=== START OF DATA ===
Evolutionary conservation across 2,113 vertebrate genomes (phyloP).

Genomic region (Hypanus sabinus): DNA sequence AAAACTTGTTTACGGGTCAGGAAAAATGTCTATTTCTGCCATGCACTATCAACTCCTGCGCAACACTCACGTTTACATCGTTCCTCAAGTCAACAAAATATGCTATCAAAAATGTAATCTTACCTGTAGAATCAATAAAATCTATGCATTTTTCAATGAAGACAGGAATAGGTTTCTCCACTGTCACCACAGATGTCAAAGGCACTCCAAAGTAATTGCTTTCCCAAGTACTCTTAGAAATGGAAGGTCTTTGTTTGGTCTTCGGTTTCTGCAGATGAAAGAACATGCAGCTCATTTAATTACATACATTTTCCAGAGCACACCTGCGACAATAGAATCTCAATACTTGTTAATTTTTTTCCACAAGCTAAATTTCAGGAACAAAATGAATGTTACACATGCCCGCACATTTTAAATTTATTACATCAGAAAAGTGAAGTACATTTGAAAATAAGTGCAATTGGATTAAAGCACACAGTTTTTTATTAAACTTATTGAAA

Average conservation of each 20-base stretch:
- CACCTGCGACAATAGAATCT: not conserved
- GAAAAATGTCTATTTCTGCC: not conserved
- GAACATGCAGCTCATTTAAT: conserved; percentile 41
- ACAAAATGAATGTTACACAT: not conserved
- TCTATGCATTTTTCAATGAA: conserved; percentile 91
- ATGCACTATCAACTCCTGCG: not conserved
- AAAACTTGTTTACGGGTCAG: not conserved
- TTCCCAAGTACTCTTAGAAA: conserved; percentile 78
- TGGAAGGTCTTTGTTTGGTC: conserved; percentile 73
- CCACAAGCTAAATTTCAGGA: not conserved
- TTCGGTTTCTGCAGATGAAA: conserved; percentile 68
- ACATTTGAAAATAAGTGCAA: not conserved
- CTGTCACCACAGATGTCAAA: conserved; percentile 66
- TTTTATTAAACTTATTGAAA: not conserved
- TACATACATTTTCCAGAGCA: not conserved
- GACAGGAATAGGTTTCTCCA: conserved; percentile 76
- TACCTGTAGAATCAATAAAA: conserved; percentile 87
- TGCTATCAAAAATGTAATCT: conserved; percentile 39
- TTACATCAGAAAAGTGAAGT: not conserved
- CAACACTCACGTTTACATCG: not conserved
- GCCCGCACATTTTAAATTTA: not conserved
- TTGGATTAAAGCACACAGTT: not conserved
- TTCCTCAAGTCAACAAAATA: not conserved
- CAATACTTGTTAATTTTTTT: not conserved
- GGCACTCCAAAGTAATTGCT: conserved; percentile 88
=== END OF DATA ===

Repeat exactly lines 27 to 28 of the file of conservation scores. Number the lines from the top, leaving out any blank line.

- CAATACTTGTTAATTTTTTT: not conserved
- GGCACTCCAAAGTAATTGCT: conserved; percentile 88